A comeback began when Winn’s group took over and soon accelerated. Winn, who made a Time magazine cover in 1937, was named president of Churchill in 1938. An industry celebrity and gifted promoter, he cultivated and wined and dined the national media, and with their help and hype made the Derby bucket-list Americana. It became the race horsemen — owners, trainers, jockeys, grooms and hot walkers — wanted to win and the public was fascinated by and wanted to attend. 
The momentum and mystique Winn created has continued, largely unabated, since his death in 1949. The New York Times called him “a prophet (who) preached the gospel of racing through the United States. . . . He alone made it (the Derby) what it is today.” For most of the mid and late 1900s, that meant, more than anything, embracing and sustaining a status quo. As Tom Meeker, the track’s president from 1984 to 2006, put it, Churchill’s business was to “tweak the Derby at the margins but leave the main canvas alone.”  
That approach has shifted markedly in recent decades. Yes, the race itself — 1 ¼ miles under the iconic 1895 twin spires — remains the same. But much of its surrounding milieu has changed. What was a sprawling labyrinth of an urban track — with old brick walkways, beadboard betting windows, hidden corridors, trough urinals in men’s rooms and more— has been morphing into a modern (albeit still sprawling) racing and entertainment facility. 
Behind the transformation is Churchill Downs Inc., the track’s corporate parent. Formed in 1950,  CDI has become a publicly-traded, nationally leading racing, online wagering and gaming company, with some 27 casinos and racing properties across 14 states. Over the past two plus decades, the company has spent more than $450 million on brick-and-mortar capital projects, including most recently a three-year, $335 million one that’s added new seating and hospitality areas and was capped by a $200 million redesigned paddock that opened last week.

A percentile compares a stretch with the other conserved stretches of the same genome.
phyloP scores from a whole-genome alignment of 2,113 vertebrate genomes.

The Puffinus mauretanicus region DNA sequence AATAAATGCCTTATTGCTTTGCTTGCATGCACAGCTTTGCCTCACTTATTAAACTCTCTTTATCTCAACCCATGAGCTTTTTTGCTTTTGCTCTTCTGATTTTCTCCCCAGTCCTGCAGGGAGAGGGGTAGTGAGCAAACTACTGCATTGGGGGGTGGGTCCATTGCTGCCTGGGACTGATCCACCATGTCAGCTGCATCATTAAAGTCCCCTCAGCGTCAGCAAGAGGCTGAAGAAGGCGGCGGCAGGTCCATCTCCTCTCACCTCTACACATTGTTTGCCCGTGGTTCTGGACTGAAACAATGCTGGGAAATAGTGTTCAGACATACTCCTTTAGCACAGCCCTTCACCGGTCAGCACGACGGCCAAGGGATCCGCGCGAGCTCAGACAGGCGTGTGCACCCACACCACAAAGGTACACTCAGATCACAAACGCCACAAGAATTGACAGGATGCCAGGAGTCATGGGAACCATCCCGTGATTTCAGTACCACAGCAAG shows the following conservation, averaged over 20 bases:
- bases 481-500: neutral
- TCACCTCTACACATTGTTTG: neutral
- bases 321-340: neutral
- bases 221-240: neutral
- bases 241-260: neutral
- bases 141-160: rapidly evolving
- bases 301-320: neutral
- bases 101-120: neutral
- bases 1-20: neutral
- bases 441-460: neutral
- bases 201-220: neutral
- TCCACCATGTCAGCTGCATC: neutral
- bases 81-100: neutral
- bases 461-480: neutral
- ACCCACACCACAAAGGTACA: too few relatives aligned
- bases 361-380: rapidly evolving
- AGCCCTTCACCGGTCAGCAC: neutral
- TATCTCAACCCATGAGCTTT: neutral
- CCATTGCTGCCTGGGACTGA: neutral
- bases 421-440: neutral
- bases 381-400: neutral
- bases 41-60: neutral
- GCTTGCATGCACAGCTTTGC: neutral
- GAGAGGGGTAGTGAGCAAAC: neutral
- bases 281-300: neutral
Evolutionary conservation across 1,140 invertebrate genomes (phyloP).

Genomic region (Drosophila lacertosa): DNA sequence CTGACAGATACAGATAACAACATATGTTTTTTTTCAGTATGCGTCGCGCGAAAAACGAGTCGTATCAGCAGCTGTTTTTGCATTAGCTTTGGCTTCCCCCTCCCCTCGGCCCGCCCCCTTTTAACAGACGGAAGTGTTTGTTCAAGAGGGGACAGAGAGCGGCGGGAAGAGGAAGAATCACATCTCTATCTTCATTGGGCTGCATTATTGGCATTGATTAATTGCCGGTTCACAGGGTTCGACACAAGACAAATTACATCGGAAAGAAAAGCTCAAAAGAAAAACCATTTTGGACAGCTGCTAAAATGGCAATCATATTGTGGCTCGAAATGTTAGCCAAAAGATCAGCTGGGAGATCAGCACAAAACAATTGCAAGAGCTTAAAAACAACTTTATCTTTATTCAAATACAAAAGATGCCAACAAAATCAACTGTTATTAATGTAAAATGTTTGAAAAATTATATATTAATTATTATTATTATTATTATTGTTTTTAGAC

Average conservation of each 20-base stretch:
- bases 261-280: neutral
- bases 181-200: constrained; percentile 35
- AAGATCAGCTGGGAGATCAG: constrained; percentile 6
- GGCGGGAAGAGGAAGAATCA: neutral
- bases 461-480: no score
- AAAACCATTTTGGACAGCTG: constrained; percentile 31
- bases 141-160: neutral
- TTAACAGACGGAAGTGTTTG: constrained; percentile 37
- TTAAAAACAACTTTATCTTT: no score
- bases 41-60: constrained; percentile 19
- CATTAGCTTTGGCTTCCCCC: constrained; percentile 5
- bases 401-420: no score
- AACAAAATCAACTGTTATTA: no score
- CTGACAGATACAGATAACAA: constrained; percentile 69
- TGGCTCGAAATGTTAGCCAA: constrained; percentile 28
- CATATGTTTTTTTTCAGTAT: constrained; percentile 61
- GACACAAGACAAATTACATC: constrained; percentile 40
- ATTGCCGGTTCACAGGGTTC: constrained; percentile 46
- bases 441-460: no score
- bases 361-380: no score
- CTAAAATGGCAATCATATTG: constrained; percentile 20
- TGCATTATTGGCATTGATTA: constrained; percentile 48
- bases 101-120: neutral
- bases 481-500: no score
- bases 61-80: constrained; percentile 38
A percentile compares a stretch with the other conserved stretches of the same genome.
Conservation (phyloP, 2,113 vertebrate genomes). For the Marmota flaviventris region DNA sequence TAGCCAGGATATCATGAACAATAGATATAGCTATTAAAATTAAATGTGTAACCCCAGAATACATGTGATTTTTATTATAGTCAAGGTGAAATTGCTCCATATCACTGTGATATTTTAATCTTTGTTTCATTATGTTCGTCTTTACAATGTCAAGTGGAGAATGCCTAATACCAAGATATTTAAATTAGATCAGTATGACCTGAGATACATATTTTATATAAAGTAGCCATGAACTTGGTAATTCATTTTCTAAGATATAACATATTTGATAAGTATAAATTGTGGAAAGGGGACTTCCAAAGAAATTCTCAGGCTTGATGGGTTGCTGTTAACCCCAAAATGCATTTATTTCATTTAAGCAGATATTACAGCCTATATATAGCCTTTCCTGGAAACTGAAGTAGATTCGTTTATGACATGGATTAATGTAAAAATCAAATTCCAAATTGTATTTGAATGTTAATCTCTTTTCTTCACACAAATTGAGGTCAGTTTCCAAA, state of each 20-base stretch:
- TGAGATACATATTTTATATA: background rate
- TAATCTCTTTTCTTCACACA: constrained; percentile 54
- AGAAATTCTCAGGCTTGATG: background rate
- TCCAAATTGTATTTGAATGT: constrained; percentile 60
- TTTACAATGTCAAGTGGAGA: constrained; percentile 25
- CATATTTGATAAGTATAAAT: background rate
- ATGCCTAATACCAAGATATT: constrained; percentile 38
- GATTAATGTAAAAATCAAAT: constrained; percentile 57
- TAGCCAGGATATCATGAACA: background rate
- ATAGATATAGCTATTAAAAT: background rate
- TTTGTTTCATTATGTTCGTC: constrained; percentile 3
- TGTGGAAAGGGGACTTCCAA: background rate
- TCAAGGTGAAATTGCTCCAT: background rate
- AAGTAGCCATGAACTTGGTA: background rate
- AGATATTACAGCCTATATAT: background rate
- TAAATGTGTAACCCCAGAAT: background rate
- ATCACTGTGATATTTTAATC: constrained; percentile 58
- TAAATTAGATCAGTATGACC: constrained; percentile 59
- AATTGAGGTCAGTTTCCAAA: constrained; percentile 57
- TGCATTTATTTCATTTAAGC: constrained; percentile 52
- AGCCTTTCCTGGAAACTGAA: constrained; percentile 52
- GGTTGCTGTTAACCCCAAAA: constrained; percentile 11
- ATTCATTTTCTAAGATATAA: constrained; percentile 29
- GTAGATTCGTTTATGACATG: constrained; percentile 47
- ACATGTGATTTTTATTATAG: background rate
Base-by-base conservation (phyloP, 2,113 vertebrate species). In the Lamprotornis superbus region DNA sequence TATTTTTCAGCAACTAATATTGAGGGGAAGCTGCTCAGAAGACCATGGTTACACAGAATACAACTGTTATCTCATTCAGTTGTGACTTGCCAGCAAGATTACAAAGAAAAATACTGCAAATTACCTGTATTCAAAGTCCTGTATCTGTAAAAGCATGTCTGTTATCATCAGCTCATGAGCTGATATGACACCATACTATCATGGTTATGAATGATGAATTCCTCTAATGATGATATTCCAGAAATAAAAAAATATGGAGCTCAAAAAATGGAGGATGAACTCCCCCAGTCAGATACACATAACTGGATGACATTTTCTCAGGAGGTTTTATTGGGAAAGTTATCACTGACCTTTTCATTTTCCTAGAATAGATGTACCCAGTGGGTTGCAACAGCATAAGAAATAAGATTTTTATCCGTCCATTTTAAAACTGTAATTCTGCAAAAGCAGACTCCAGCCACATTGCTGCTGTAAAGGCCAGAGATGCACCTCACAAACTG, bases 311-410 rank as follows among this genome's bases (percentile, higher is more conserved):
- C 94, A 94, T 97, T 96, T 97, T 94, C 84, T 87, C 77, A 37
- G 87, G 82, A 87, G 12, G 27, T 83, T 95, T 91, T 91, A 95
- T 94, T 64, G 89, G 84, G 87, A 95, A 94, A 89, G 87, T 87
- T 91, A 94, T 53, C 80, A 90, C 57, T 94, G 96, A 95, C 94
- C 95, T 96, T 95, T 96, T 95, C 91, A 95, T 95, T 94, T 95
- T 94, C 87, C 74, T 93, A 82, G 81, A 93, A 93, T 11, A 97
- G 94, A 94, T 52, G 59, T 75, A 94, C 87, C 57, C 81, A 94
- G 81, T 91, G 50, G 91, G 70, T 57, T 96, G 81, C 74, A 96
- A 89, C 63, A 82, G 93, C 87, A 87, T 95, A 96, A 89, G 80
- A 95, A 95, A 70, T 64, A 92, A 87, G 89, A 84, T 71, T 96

Amid these projects, CDI has prospered, with record net revenue of $2.5 billion last year, up 36% from 2022. Numbers for the Derby last year showed a record $288.7 million wagered from all sources on Derby day, up 5% from 2022’s record. Attendance of 150,335 was up 2% from 2022 (the record of 170,513 was set in 2015). The race attracted 14.8 million viewers on NBC, down from 16 million in 2022. 
These bottom lines should assure the Derby and its brand a rosy future. But there’s an elephant — American Thoroughbred racing — in the room.
Back to the past. Even with the Derby at the forefront, racing’s glory days didn’t last. The landscape changed. By the 1960s, the sport and industry began a decline that’s accelerated over the subsequent decades. With isolated exceptions —  most notably Secretariat in the 1970s — racing has receded in the national consciousness. The Derby aside, it’s on few people’s radar anymore. Its default spot on an ESPN app, for instance, is on a list with lacrosse, cricket, badminton, kabaddi and a host of “more sports.” 
Some reasons for racing’s decline — an aging and shrinking fan base; the rise and popularity of the NBA and NFL, marginal TV coverage and competition from state lotteries, casino gambling and sports betting —  have been societal and demographic and arguably out of the industry’s direct control.